• Felicia Criscuolo

The Unlikely Samaritan

I recently paid a visit to a local laundromat located in a small shopping plaza just on the fringe of downtown. While unloading the laundry from my car I was alarmed by a pan-handler who was sitting on the ground just outside the laundromat uttering incoherently, reaching out for money and startling people as they passed by. He was disheveled and somewhat dirty, and most certainly impaired; which I immediately assumed was from drugs, alcohol, or both. I anxiously gathered up my laundry and scurried past him and through the door of the laundromat, purposely turning my head to the goings on just 10 feet from me on the sidewalk.

Already putting it out of my mind, I stuffed my laundry into a washer, reached into my bag of quarters and loaded up the machine. Instead of sitting around I decided to make good use of my time and visit the health food store around the corner to grab some of my favorite seed bars. Not wanting to carry a bag of quarters around in my pocket I decided to put them in my car. As I exited the laundromat I realized that the pan-handler was still there; but with no current pedestrian activity to stimulate him, he had quieted down. Still, a feeling of dread came over me realizing that I'd have to walk past him in close proximity to get to the store. As I headed toward my car I could hear him quietly mumbling incoherently to himself. I stood fumbling around in front of my car attempting to pull a couple of dollars in quarters out of the bag for the dryer without accidently dumping them all over the ground; all the while, my back to him. Suddenly the mumbling turned to concise words as he began yelling "Ma'm! Ma'm! MA'M!! Here! Take this! MA'M!" Thinking he was up to something I DID NOT want to turn around, but he continued on, "Ma'm, please! Here you go, take it!"

What happened next blew my mind and has impacted me for life. I turned around and saw that this person I initially assumed to be a doped up street thug was sitting on the ground handing me a fistful of dollar bills! He must've thought I didn't have the right change for the laundry, and was offering me what probably took him all morning to collect. Dumbfounded I told him to keep it and that I didn't need it (which I had to repeat several times because of his insistence). At that moment, my sense of dread did an about face and I found myself feeling WARMTH and COMPASSION instead of fear.

I then walked past him on my way to the store, and as I listened to him mumbling I realized that this was NOT drugs, but rather some form of mental impairment. I was overcome with emotion and literally beat myself up mentally the entire time I was in the store. Who the hell am I to make assumptions about anyone? And what gives me the right to impulsively pass judgment on a fellow human being, regardless of their circumstance? Feeling very ashamed of my narrow-mindedness, I grabbed my seed bars, checked out, and made my way back. Just around the corner, there he was; my unlikely Samaritan, sitting on the ground against a concrete column and mumbling incoherently; lost his own disheveled thoughts. I approached him and said "Hello sir, I just wanted to come over and say thank you for offering me money for the laundromat. That was very kind of you and I want you to know it didn't go unnoticed." Not knowing whether I was reaching him or not, I reached into my bag, pulled out a bar, and handed it him, and as I did, a huge, semi-toothless smile overtook his face, and he looked up at me and said "God bless you." I stood there chatting with him for a few minutes, and even though I couldn't really understand him he was most affable, most gracious, and much nicer than most people you meet on the street. He never asked me for a thing, and as I walked away I said "Sir, you take care of yourself, okay?" and shaking his head yes, he shouted back "God loves you!" and I disappeared into the laundromat. On my way out, laundry in tow, he was no longer there; but while loading my stuff back into the car I heard from a distance "Thank you! God loves you!" By then, he had moved down the sidewalk to escape the sun. I yelled back to him "thank you sir! You are loved too!" and I got in my car and drove off. This encounter will stay with me forever.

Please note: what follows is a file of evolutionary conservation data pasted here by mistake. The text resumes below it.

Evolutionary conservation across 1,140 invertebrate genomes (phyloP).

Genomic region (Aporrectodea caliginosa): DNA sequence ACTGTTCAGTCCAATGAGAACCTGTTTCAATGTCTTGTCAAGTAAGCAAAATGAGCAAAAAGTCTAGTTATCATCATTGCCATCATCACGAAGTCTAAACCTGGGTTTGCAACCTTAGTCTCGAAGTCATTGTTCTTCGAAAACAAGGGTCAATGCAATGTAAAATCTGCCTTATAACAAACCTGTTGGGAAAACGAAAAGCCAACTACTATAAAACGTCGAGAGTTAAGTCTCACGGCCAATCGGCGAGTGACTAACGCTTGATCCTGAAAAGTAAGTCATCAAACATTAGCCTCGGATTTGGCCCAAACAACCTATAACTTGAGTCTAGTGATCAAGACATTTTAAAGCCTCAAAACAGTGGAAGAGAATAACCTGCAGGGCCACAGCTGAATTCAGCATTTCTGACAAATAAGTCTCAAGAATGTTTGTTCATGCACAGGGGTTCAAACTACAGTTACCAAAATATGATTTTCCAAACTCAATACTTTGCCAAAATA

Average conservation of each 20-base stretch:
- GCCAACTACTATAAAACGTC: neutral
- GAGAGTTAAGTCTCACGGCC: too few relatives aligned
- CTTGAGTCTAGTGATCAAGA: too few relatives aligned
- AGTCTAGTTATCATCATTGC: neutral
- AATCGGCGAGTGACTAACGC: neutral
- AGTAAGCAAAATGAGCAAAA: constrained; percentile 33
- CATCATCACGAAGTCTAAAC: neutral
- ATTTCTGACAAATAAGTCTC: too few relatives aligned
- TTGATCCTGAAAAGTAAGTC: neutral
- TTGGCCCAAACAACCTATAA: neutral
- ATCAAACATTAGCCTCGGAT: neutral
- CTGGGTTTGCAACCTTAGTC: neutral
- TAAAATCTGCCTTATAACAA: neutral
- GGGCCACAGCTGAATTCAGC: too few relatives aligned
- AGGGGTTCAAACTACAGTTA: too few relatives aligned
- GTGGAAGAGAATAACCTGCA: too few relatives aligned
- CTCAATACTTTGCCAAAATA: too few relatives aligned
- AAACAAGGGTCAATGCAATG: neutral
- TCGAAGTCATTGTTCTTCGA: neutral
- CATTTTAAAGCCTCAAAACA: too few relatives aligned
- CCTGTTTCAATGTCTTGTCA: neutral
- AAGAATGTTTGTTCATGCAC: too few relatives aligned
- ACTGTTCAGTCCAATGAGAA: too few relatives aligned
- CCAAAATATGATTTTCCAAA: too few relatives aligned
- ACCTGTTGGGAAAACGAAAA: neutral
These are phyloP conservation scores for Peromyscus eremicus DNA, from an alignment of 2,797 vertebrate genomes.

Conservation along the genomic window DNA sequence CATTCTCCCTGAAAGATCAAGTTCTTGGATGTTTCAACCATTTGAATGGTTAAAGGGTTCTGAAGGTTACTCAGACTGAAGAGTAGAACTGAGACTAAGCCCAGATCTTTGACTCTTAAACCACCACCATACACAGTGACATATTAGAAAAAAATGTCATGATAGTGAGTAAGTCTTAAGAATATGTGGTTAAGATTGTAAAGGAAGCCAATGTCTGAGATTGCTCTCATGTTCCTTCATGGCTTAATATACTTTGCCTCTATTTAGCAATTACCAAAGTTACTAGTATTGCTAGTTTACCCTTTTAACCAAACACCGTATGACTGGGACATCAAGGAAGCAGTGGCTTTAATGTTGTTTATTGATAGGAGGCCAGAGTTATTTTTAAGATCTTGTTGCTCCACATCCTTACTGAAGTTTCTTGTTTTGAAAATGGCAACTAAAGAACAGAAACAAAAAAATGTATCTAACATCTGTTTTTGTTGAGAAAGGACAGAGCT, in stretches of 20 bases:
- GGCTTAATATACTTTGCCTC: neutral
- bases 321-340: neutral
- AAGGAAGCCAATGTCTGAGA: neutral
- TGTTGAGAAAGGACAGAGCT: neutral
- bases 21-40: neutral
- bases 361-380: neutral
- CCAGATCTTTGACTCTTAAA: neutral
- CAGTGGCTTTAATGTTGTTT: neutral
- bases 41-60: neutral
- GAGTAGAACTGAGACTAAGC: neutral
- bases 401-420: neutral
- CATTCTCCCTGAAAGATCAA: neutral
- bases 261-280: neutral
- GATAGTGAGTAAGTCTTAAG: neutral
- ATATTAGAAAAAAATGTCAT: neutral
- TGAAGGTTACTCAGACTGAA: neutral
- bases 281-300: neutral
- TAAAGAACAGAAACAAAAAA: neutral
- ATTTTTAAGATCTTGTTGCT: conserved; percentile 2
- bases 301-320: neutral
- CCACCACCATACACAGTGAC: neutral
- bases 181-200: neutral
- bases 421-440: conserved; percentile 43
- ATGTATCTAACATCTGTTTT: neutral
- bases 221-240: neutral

In hindsight, I think this was a serendipitous reminder that we are all capable of being awful, and impulsively passing judgment on perfectly imperfect people; and we are also all capable of being beautiful, caring, and loving; and we get to choose our behavior every day when we crawl out of bed. There is a beauty and a beast in all of us, and on that day I was clearly the beast; but when touched by the inner beauty of an unlikely Samaritan, this beast was forever transformed.

Be kind. Please support your local efforts against homelessness. We are all worthy of a chance at peace, safety, and security no matter whether our circumstances are self-inflicted or not. Remember, it only takes one beautiful act of kindness at a time to change the world.

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